The band is also trying to create the image of the Byunjin line: nukes in parallel with economic development. One feeds the other. The Moranbong Band, especially in its earliest permutations in 2012 and 2013, before the execution of Kim’s uncle, represented a more liberal line in terms of consumer culture and normalizing the question of the modern North Korean woman. The band also changed Kim Jong-Un’s narrative. Kim has done a good job of taking his disadvantage, which is his youth and total inexperience, and turning that into an advantage. The Moranbong Band was an important part of that change early in Kim’s rule.
The North Korean government often posts concert videos on sites such as YouTube and Youku. What is the government trying to achieve by posting these videos?
The ensembles have a lot of functions. There are scholars who spend their lives looking at pictures of North Korean missiles to determine where the O-ring is, whether it has Ukrainian design, etc. The specialists are going to search for that data from wherever they can get it. Sometimes, the data is from a Moranbong Band show, where there is a slideshow behind the band that focuses on missile development. Kim Jong-Un and the people around him know who is looking at these performances and why. The band becomes a vessel for disclosure of the nuclear program. It is not the whole picture, but it sometimes plays an important role.
There is a Finnish political scientist, Pekka Korhonen, who has a website called Morandisco and he argues that the North Korean government basically wants to create fans. They think people will like the music and that there is an audience. It is a cheap and easy way to get their message out. There is a specific studio, the Mokran Video Company, that produces high-quality DVDs of the performances for domestic consumption, so you may as well upload it online. It is one thing the government can do in terms of international propaganda at a low cost.
Can the arts serve as a bridge to better relations with North Korea? Does the hosting of North Korean music groups present a real opportunity for meaningful engagement?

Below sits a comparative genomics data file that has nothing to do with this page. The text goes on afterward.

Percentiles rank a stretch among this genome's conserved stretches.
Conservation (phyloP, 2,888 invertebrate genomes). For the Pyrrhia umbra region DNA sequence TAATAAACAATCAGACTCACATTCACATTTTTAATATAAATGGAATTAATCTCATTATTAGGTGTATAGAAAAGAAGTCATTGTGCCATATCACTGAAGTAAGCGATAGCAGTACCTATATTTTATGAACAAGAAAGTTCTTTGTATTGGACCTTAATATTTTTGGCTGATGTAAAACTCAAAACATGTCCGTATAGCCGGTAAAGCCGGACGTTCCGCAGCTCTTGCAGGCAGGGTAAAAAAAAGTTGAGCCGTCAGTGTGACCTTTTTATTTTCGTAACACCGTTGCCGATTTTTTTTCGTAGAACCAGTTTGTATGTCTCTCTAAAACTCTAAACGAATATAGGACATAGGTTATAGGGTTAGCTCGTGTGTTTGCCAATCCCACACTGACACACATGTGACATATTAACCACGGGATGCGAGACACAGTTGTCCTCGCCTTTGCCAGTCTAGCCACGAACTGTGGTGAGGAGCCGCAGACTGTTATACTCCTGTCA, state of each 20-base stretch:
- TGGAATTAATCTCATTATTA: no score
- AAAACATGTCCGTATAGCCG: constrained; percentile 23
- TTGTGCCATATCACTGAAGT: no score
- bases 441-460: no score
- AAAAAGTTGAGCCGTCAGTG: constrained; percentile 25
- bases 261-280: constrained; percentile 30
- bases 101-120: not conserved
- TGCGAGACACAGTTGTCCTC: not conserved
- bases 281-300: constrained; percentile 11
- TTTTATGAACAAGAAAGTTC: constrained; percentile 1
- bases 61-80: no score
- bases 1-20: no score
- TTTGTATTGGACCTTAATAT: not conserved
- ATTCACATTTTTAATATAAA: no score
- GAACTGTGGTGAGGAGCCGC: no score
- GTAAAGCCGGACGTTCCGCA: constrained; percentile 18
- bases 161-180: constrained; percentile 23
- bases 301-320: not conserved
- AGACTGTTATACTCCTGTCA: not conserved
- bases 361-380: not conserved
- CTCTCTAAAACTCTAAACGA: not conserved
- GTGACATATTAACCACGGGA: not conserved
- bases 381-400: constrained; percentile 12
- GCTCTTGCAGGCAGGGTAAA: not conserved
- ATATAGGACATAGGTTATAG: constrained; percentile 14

Yes, because cultural exchange is one of the areas where there is a fairly developed infrastructure. The North Koreans feel confident here. With an orchestra, everybody is playing at a fairly high level; you can bring the New York Philharmonic to Pyongyang, for example, which happened in 2008, and you can put the ensembles together. The same thing occurred with the Unhasu Orchestra when it went to Paris. One player sitting at the stand is an American, the other is a Frenchman and the other is a North Korean, but they do not have to talk. It is music and there is a lot of structure to it, so it is more easily controlled. There have been ongoing orchestral exchanges for a long time and that has never stopped. But, for whatever reason, the North Koreans have been reluctant to send ensembles to the South. The recent orchestra performance is a good beginning. It would be great if they could have more combined ensembles and more connections on the classical musical front. There is one small ensemble no one talks about, the Isang Yun. Yun is an avant-garde, atonal classical musical composer who ended up in North Korea, but he “spoke” both North Korean and South Korean. His music is avant-garde, true contemporary music. Here is where North and South Korea could do an exchange because it is Korean contemporary music. It is not exclusively North Korean or South Korean. There is research they could be doing together, but the North Koreans are the ones who tend to slow this process down. They are the ones who control the pace, and the pace has been excruciatingly slow for the last 20 years.